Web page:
I watch too much TV. But Chris Matthews says we are at the mercy of BP because we have allowed another corporation to get “too big to fail”.

And here’s something that’s bothered me and to which I have not found an answer. This BP rig is in international waters, as I understand it. How is the jurisdiction decided on this?  UPDATE:  (5-27-10)   And though the magic of the computer I can go back in time now and correct and/or clarify those last two sentences. Now as I understand it the leaking underwater well is 41 miles off the U.S. coast and is in U.S. territorial waters. I got a little too much in a hurry to post and a little lazy in my fact checking. 


Energy Secretary Chu is highly intelligent, a Nobel Prize winner, and seems like a nice guy dedicated to his job — but gee, saying “all I know is what I read in the papers?” Couldn’t he have inspired a little more confidence?

Over supply, under demand for cars; let businesses and banks go bankrupt…

April 2, 2009

As I take my daily walk down the street I often see cars and trucks with for sale signs on them parked along the curb or in vacant lots.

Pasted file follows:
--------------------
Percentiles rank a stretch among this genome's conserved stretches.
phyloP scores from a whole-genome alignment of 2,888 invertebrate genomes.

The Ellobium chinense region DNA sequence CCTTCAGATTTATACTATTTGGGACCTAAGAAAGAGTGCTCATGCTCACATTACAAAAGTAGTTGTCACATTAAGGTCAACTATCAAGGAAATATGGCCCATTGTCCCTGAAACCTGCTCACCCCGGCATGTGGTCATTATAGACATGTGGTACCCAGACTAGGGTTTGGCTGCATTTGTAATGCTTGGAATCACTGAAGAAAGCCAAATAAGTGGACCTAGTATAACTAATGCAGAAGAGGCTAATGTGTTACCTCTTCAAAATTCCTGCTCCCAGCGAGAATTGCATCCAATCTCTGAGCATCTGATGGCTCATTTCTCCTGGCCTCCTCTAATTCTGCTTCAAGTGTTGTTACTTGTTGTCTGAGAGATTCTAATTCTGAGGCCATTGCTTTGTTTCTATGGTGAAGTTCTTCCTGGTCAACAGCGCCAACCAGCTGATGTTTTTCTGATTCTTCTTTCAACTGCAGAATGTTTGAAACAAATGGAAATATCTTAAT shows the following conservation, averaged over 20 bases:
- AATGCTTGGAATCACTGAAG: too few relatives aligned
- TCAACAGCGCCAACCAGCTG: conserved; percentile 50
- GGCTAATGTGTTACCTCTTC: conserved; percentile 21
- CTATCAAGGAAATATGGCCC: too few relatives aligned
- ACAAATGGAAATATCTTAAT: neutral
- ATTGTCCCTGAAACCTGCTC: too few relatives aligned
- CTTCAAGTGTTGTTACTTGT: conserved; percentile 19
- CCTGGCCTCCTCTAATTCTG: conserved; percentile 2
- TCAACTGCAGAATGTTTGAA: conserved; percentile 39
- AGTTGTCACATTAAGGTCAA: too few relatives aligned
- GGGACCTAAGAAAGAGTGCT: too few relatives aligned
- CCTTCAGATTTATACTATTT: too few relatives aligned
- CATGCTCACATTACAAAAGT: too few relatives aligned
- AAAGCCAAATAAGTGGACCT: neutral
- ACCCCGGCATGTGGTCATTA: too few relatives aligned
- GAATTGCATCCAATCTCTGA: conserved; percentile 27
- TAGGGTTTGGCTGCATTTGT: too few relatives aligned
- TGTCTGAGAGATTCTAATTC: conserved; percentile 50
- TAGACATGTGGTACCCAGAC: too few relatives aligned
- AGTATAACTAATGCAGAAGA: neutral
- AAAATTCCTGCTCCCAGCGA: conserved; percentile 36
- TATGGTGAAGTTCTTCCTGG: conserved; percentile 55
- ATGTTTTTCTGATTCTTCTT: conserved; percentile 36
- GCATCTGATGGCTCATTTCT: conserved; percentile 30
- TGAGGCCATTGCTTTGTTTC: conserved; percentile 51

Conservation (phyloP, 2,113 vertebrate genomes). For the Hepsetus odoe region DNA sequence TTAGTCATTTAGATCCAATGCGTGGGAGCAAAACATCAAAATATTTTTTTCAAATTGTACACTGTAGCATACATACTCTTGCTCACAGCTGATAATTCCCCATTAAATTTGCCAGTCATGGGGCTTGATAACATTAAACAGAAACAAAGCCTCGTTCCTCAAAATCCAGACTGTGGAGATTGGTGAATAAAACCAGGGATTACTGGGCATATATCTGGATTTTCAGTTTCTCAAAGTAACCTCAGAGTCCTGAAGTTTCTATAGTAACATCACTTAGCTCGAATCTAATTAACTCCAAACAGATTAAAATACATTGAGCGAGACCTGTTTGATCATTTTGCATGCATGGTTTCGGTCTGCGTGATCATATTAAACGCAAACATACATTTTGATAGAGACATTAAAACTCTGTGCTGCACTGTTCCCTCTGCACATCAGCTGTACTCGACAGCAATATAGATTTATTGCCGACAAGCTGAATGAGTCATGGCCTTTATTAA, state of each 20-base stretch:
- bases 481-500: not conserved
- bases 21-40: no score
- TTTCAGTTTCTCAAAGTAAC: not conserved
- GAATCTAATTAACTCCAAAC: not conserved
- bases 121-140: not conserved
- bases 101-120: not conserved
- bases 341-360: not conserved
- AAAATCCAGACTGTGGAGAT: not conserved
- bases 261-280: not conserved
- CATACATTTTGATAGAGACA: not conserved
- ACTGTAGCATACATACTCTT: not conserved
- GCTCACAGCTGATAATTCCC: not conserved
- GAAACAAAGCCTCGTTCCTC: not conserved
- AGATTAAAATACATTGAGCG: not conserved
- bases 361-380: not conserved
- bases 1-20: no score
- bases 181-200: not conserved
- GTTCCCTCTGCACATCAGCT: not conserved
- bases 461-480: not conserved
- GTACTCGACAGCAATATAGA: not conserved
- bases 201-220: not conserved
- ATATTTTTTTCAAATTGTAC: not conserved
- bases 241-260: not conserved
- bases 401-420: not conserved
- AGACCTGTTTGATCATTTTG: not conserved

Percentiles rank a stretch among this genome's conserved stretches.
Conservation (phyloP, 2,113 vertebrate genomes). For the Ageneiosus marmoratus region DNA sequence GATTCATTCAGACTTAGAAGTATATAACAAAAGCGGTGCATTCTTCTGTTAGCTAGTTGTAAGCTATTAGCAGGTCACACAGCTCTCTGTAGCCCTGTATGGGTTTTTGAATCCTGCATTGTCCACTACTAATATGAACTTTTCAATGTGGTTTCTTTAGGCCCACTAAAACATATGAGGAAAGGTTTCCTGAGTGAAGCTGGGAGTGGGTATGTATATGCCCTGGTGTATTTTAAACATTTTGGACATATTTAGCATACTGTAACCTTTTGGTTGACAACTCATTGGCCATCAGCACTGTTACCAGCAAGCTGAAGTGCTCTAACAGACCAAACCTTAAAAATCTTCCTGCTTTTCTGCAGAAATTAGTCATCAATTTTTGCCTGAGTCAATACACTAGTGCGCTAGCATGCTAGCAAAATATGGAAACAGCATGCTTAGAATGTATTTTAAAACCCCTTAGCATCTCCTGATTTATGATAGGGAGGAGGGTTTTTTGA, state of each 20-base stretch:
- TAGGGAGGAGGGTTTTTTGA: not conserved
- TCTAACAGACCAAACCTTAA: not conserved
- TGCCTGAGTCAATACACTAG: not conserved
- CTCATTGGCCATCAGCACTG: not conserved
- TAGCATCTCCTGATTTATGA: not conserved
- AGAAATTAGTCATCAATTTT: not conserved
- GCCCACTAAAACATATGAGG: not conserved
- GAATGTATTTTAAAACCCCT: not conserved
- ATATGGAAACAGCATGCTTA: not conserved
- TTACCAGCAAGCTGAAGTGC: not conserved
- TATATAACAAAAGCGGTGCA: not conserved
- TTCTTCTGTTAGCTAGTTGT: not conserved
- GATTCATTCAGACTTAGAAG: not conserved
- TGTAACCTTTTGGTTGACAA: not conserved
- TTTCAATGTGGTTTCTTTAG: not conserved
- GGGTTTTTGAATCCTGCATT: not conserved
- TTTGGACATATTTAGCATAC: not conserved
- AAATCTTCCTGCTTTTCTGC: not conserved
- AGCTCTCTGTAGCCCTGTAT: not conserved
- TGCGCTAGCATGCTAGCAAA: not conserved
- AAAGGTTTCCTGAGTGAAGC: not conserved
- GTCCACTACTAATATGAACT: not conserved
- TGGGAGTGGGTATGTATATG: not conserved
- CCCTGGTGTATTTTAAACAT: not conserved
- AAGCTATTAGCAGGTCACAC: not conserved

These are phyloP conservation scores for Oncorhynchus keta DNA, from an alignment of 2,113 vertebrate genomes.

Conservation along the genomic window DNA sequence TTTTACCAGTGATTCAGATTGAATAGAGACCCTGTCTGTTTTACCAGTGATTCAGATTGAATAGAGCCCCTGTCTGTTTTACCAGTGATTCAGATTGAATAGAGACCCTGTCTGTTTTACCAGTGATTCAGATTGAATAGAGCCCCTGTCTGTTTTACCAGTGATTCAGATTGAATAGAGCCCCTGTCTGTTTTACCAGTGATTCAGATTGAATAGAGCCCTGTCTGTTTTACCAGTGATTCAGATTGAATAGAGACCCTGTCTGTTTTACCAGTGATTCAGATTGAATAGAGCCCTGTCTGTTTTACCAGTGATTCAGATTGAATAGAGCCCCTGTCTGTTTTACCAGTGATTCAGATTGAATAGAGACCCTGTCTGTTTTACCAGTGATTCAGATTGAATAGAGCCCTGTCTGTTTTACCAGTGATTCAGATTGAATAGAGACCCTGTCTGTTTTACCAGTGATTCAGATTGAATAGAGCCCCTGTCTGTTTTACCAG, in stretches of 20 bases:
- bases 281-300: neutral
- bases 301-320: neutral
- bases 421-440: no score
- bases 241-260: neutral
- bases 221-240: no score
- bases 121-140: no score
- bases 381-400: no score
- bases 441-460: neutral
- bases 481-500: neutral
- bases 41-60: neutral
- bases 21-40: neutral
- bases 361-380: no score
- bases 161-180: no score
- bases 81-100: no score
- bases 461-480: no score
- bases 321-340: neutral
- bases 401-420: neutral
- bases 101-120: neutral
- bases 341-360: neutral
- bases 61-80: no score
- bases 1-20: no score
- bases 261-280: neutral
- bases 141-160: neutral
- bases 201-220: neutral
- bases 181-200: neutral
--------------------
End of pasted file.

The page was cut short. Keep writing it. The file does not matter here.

I wonder why our government has seen fit to get into the business of selling new cars (the auto bailouts and the Treasury Department guarateeing warranties off all things) when so many are shedding the ones they have, but can no longer afford.

I am not at all sure there is much of a market for new cars. We may well have an over supply already. Of course a lot of people would likely prefer to have a new car but cannot afford one now with the recession (or depression).

It seems like the market place should determine the fate of the auto business.

As to all the new incentives, such as offers by the auto companies to make your payments should you lose your job, extended warranties, and equity protection, well that is maybe a good deal, but the buyer surely pays a hefty price at the other end of the contract. It is a big insurance policy. I would say that if you expect you might be losing your job, now is not the time to be purchasing a new car. As to the warranties and equity protection, if the American manufacturers had been making superior products, they would not be necessary. Maybe the era of planned obsolescence and making the big money in parts and repairs is coming to an end, hopefully.